There’s no denying that a healthy diet is the first line of defense against rising cholesterol. “If you eat a predominantly plant-based diet—with lots of fruits and vegetables plus some fish—you are on the right track to keeping your cholesterol at a healthy level,” says Lisa Dorfman, a registered dietitian and spokeswoman for the American Dietetic Association. That said, certain so-called super-foods can actually help lower bad cholesterol and/or increase the good cholesterol. Ideally, you want to shoot for total chcholesterol under 200, with LDL (the bad one) under 100 and HDL (the good one) greater than 40.
Try to incorporate more of these foods into your daily diet:
Almonds: Studies have found that eating just a quarter cup of almonds a day can lower your LDL by 4.4 percent, according to dietitian Leslie Bonci, who is also the director of sports nutrition at University of Pittsburgh Medical Center. “Eating nuts, especially almonds, which are high in good-for-you monounsaturated fat, is better than simply eating a low-fat snack like pretzels,” says Bonci. Of course, they can also be high in calories, so stick with a small serving and choose almonds that are dry roasted without oil.
Oatmeal: You’ve seen the commercials with people proclaiming dramatic drops in their cholesterol numbers thanks to a daily serving of this hot cereal. Those great results are due to the high levels of soluble fiber found in oatmeal. “The soluble fiber binds to the bile acids that are the precursor to the development of cholesterol and help flush it out,” explains Bonci. It doesn’t matter how you get your oats—those instant, just-add-water packets are just as good for you as traditional, slow-cooked versions.
Fish:Omega-3 fatty acids are widely considered to be the best of the “good” fats, and the best place to find them is in fish—especially fatty fishes like salmon, halibut and tuna. According to Dorfman of the ADA, you want to get 1.5 to 3 grams per day of omega-3. A 4-ounce piece of salmon will give you close to 3 grams, and you can also get these fatty acids from walnuts and flaxseed (two tablespoons of flaxseed provides 3.5 grams) and in fish oil supplements.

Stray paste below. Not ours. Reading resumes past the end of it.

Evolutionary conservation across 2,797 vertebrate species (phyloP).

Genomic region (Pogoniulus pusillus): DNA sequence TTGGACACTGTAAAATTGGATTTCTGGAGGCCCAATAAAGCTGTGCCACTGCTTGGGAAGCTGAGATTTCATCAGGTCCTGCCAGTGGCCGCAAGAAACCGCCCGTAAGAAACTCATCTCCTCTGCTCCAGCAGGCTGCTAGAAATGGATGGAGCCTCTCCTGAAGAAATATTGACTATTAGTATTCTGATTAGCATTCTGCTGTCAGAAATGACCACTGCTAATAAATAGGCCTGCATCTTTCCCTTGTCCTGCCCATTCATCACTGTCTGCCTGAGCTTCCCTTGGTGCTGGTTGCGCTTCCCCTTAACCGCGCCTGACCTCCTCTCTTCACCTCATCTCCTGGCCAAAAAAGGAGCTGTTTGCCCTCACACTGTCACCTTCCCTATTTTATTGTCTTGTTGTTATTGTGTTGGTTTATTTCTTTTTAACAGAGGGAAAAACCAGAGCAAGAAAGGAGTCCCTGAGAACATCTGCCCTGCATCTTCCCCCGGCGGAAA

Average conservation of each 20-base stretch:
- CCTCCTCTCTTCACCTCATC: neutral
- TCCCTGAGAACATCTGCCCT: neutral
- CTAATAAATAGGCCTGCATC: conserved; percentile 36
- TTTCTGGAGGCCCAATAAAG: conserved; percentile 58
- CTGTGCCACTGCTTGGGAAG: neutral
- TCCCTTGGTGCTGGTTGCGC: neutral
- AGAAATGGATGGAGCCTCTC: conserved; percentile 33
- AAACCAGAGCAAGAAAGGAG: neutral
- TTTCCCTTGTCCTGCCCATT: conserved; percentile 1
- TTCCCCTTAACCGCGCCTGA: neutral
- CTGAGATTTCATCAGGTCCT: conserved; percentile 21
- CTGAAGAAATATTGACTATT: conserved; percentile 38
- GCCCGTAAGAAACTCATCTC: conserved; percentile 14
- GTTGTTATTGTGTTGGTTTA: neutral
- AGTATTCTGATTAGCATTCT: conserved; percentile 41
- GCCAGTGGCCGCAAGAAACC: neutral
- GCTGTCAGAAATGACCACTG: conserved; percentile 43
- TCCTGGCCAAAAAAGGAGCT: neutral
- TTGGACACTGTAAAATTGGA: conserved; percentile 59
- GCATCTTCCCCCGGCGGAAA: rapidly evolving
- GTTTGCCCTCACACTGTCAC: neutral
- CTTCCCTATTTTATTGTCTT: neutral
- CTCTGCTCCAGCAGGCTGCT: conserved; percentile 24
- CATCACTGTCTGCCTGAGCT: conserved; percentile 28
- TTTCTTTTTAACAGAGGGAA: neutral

Red wine: Not everything that’s good for you has to feel virtuous. A glass of red wine, which contains flavanols, has been shown to have anti-inflammatory properties that may help lower cholesterol and stave off heart disease. But in this case, more is definitely not better. “For women, the recommendation is one drink a day and for men it’s two,” says Bonci. More than that will, literally, dilute any potential benefits. These flavanols can also be found in red grape juice and dark cocoa.
Soy: Soybeans, soy nuts and edamame, plus any products made from soy (like tofu, soymilk, etc.) may possible help to reduce the production of new cholesterol. A little can go a long way—aim for about 25 grams of soy protein a day (the amount in a cup of edamame). And those who are at an increased risk of breast or prostate cancer may want to skip it since too much of soy’s phyto-estrogens can act similarly to the body’s own estrogen (which has been shown to feed some hormone-dependent tumors).
Now that you know the good stuff to add to your diet, try to reduce—or better yet, eliminate—these bad-for-you foods from your repertoire:
Whole-milk dairy products: Saturated fat, which clogs arteries and increases LDL levels, is the No. 1 cholesterol-boosting culprit. And foods like ice cream and cheese are where you’re likely to find them. Swap out the Ben & Jerry’s Chubby Hubby for a lower-fat frozen yogurt, and skip the brie in favor of something less rich, like a part-skim mozzarella.
Processed meats: Bacon, sausage, liverwurst and the like are also wonderful sources of artery-clogging saturated fat. Look for lower-fat options, like bacon and sausage made from turkey and other lean protein sources.
Fast-food fries: Even worse than saturated fats are the dreaded trans fats. “You might as well take a gun and shoot yourself!” says Dorfman. The main source of trans fats are partially hydrogenated oils, and that’s exactly what most fast-food restaurants are still using to cook their fries. Trans fats hit cholesterol with a double whammy—in addition to raising your LDL, they simultaneously lower your HDL.
Tropical oils: Palm kernel and coconut oils are two of the fattiest of oils—100 percent of the bad-for-you saturated variety. Don’t use them when you cook at home, and try to avoid them when you eat out (most fast-food restaurants have eliminated them, but you can check their Web sites for detailed nutritional information). Use heart-healthy mono- and polyunsaturated fats, like olive, canola and safflower oil, instead.
Baked goods: Many manufacturers of packaged cookies and cakes have eliminated trans fats from their recipes, but check the nutrition labels to be sure. But all baked goods—even those that are homemade—are high in saturated fats, thanks to the butter and shortening. Since no one wants to give up dessert completely, eat high-fat baked goods only occasionally, opting more often for low-fat sweets like sorbets.
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